The less said about the other characters the better; part of this shows appeal is the way the rest of the cast is introduced. The investigation leads our trio of law enforcers down many avenues, there are suspects but nothing is for sure. They are without help, without technology, acting on pure detective instinct and their own knowledge of the locals. As a new character is presented, they too have an equally developed backstory, or a current personal narrative that could be a possible link to the goings-on in this small town. It becomes a patient guessing game, an Agatha Christie styled murder-mystery with clues and red-herrings being carefully placed for all to find. The subtle evolution of most of the characters involved shifts our perceptions on an episodic basis, unsettling the viewer in the best possible way, resulting in compelling viewing from start to finish.
Shot over six months in Seyðisfjörður, you have to admire the effort taken to create such a show. Much in the same way ‘The Revenant‘ was lauded for the harsh conditions endured by the cast and crew, no doubt all underwent similar experiences at times to succeed in making an impeccably produced drama, with cinematography that was a joy to behold.
Full marks go to the eclectic cast, with not one misstep from any character, each acting with absolute conviction, but avoiding any descent into melodramatic over-performance. In many scenes only glances are shared, and it’s enough to do the job. All of this is amplified by the score from Jóhann Jóhannsson (Prisoners, Theory of Everything, Sicario), as if viewing Andri’s engrossing performance without welling up wasn’t hard enough, I challenge you to not be moved when accompanied by this outstanding soundtrack.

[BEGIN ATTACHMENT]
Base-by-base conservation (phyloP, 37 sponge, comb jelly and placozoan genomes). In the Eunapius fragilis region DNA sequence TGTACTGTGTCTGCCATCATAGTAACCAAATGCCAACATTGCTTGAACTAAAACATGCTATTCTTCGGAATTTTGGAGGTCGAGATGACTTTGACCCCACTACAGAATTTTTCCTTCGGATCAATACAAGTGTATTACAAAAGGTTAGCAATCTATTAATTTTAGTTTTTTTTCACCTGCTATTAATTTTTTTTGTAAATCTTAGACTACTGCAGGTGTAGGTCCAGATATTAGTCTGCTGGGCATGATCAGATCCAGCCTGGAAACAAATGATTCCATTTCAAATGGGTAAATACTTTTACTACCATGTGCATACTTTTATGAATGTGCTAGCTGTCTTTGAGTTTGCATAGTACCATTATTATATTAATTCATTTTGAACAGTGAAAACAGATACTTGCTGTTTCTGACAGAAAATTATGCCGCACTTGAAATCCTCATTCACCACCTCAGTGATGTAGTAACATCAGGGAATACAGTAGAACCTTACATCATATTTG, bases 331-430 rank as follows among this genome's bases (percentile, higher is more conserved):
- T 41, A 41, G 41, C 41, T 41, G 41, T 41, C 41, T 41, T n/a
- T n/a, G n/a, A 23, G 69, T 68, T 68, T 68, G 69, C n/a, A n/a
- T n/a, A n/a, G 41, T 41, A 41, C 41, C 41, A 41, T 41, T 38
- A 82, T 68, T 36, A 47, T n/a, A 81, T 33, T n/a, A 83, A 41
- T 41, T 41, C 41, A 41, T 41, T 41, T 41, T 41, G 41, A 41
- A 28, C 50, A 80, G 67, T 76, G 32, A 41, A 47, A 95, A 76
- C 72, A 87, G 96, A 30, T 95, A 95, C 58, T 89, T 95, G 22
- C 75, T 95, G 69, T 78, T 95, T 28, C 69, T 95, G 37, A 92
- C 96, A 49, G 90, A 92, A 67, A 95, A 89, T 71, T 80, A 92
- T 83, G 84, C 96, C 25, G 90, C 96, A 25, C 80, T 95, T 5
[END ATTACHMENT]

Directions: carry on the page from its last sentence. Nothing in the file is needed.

For all its twists and turns, each episode ramping up the volatility and excitement, the experience of living within this quaint town as it transforms into a shape-shifting icy version of hell on earth is like no other TV series I’ve watched before. Furthermore, what a rare treat that the series finale has a payoff and resolution that is absolutely worth the wait. The lines of good and evil are blurred; morality is questioned at every corner, and in doing so Kormákur has created something unique in this crime-drama-meets-horror.
Fundamentally, by establishing and constantly introducing realistic often questionable characters at the core of the drama, our focus remains on people as opposed to the acts committed. We become lured into the emotion as we bond with the characters; we feel the tension of every cliff-hanger, we exist just as they do in this ice-cold suspended state of uncertainty, so that when an event does happen, it shocks you like it shocks everyone else.
In the last episode, it is asked by one of the characters, with a look of complete astonishment and fright on their face; “What happened here?!” A great question, one with an answer I am still trying to recover from. I want to go back and watch it again, knowing what I know now. ‘Trapped’ is addictive TV at its finest, and another fine addition to the crime drama genre.
TRAPPED is out now on DVD & Blu-Ray through Arrow Films and Nordic Noir & Beyond.